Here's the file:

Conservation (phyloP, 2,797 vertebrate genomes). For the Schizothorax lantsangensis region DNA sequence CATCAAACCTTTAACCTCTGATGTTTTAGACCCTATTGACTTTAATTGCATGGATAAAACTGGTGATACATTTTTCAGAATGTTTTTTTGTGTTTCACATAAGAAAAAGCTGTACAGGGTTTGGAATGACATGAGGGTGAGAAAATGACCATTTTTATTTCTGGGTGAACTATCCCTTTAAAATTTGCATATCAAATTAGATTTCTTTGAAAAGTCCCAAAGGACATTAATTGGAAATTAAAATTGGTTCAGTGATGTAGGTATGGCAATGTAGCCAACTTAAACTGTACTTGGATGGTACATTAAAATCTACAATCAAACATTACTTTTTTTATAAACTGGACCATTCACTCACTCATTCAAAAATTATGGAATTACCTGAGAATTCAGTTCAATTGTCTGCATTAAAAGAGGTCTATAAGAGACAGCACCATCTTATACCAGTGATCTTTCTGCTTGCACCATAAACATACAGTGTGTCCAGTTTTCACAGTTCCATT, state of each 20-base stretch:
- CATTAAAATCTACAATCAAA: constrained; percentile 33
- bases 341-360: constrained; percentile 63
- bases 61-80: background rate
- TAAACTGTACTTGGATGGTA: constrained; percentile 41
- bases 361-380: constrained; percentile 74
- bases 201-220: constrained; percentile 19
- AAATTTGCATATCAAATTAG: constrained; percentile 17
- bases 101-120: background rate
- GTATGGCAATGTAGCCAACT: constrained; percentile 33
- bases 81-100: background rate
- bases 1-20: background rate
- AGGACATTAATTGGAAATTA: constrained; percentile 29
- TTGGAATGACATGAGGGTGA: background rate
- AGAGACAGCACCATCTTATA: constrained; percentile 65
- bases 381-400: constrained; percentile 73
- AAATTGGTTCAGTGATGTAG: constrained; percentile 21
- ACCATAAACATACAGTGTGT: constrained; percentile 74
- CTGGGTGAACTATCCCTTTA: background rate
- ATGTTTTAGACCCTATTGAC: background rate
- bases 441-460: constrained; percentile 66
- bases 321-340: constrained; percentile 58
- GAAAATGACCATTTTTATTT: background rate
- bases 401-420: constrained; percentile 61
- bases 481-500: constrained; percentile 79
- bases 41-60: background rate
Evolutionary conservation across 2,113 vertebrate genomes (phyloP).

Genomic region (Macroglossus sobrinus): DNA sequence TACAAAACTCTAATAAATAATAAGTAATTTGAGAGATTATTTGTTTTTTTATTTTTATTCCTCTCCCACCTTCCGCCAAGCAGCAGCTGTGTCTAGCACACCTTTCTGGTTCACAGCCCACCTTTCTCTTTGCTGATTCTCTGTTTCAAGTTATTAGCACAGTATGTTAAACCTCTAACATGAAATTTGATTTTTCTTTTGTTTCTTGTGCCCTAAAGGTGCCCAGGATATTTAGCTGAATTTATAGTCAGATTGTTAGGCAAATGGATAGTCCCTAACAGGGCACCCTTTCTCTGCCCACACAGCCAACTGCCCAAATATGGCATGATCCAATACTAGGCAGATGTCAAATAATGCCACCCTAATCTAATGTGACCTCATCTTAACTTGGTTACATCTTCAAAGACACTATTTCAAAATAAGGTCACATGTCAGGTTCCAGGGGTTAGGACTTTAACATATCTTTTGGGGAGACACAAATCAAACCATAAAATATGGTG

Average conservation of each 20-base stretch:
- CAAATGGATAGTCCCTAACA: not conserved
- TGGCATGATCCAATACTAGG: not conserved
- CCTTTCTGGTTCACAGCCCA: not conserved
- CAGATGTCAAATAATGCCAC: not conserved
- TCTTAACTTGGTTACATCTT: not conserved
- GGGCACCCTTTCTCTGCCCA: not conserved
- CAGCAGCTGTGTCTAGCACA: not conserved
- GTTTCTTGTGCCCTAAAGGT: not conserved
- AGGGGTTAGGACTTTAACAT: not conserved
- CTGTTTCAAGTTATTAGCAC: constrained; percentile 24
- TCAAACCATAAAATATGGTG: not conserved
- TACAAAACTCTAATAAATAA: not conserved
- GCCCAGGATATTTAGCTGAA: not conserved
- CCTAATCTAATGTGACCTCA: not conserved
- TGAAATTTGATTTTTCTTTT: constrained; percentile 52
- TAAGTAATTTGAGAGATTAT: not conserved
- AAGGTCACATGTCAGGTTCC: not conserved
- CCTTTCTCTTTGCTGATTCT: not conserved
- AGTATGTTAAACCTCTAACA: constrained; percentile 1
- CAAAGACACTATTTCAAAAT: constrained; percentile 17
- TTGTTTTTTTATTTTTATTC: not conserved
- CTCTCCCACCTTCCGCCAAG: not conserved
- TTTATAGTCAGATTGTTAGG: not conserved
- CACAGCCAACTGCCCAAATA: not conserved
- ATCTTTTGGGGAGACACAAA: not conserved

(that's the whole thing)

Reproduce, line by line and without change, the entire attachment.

Conservation (phyloP, 2,797 vertebrate genomes). For the Schizothorax lantsangensis region DNA sequence CATCAAACCTTTAACCTCTGATGTTTTAGACCCTATTGACTTTAATTGCATGGATAAAACTGGTGATACATTTTTCAGAATGTTTTTTTGTGTTTCACATAAGAAAAAGCTGTACAGGGTTTGGAATGACATGAGGGTGAGAAAATGACCATTTTTATTTCTGGGTGAACTATCCCTTTAAAATTTGCATATCAAATTAGATTTCTTTGAAAAGTCCCAAAGGACATTAATTGGAAATTAAAATTGGTTCAGTGATGTAGGTATGGCAATGTAGCCAACTTAAACTGTACTTGGATGGTACATTAAAATCTACAATCAAACATTACTTTTTTTATAAACTGGACCATTCACTCACTCATTCAAAAATTATGGAATTACCTGAGAATTCAGTTCAATTGTCTGCATTAAAAGAGGTCTATAAGAGACAGCACCATCTTATACCAGTGATCTTTCTGCTTGCACCATAAACATACAGTGTGTCCAGTTTTCACAGTTCCATT, state of each 20-base stretch:
- CATTAAAATCTACAATCAAA: constrained; percentile 33
- bases 341-360: constrained; percentile 63
- bases 61-80: background rate
- TAAACTGTACTTGGATGGTA: constrained; percentile 41
- bases 361-380: constrained; percentile 74
- bases 201-220: constrained; percentile 19
- AAATTTGCATATCAAATTAG: constrained; percentile 17
- bases 101-120: background rate
- GTATGGCAATGTAGCCAACT: constrained; percentile 33
- bases 81-100: background rate
- bases 1-20: background rate
- AGGACATTAATTGGAAATTA: constrained; percentile 29
- TTGGAATGACATGAGGGTGA: background rate
- AGAGACAGCACCATCTTATA: constrained; percentile 65
- bases 381-400: constrained; percentile 73
- AAATTGGTTCAGTGATGTAG: constrained; percentile 21
- ACCATAAACATACAGTGTGT: constrained; percentile 74
- CTGGGTGAACTATCCCTTTA: background rate
- ATGTTTTAGACCCTATTGAC: background rate
- bases 441-460: constrained; percentile 66
- bases 321-340: constrained; percentile 58
- GAAAATGACCATTTTTATTT: background rate
- bases 401-420: constrained; percentile 61
- bases 481-500: constrained; percentile 79
- bases 41-60: background rate
Evolutionary conservation across 2,113 vertebrate genomes (phyloP).

Genomic region (Macroglossus sobrinus): DNA sequence TACAAAACTCTAATAAATAATAAGTAATTTGAGAGATTATTTGTTTTTTTATTTTTATTCCTCTCCCACCTTCCGCCAAGCAGCAGCTGTGTCTAGCACACCTTTCTGGTTCACAGCCCACCTTTCTCTTTGCTGATTCTCTGTTTCAAGTTATTAGCACAGTATGTTAAACCTCTAACATGAAATTTGATTTTTCTTTTGTTTCTTGTGCCCTAAAGGTGCCCAGGATATTTAGCTGAATTTATAGTCAGATTGTTAGGCAAATGGATAGTCCCTAACAGGGCACCCTTTCTCTGCCCACACAGCCAACTGCCCAAATATGGCATGATCCAATACTAGGCAGATGTCAAATAATGCCACCCTAATCTAATGTGACCTCATCTTAACTTGGTTACATCTTCAAAGACACTATTTCAAAATAAGGTCACATGTCAGGTTCCAGGGGTTAGGACTTTAACATATCTTTTGGGGAGACACAAATCAAACCATAAAATATGGTG

Average conservation of each 20-base stretch:
- CAAATGGATAGTCCCTAACA: not conserved
- TGGCATGATCCAATACTAGG: not conserved
- CCTTTCTGGTTCACAGCCCA: not conserved
- CAGATGTCAAATAATGCCAC: not conserved
- TCTTAACTTGGTTACATCTT: not conserved
- GGGCACCCTTTCTCTGCCCA: not conserved
- CAGCAGCTGTGTCTAGCACA: not conserved
- GTTTCTTGTGCCCTAAAGGT: not conserved
- AGGGGTTAGGACTTTAACAT: not conserved
- CTGTTTCAAGTTATTAGCAC: constrained; percentile 24
- TCAAACCATAAAATATGGTG: not conserved
- TACAAAACTCTAATAAATAA: not conserved
- GCCCAGGATATTTAGCTGAA: not conserved
- CCTAATCTAATGTGACCTCA: not conserved
- TGAAATTTGATTTTTCTTTT: constrained; percentile 52
- TAAGTAATTTGAGAGATTAT: not conserved
- AAGGTCACATGTCAGGTTCC: not conserved
- CCTTTCTCTTTGCTGATTCT: not conserved
- AGTATGTTAAACCTCTAACA: constrained; percentile 1
- CAAAGACACTATTTCAAAAT: constrained; percentile 17
- TTGTTTTTTTATTTTTATTC: not conserved
- CTCTCCCACCTTCCGCCAAG: not conserved
- TTTATAGTCAGATTGTTAGG: not conserved
- CACAGCCAACTGCCCAAATA: not conserved
- ATCTTTTGGGGAGACACAAA: not conserved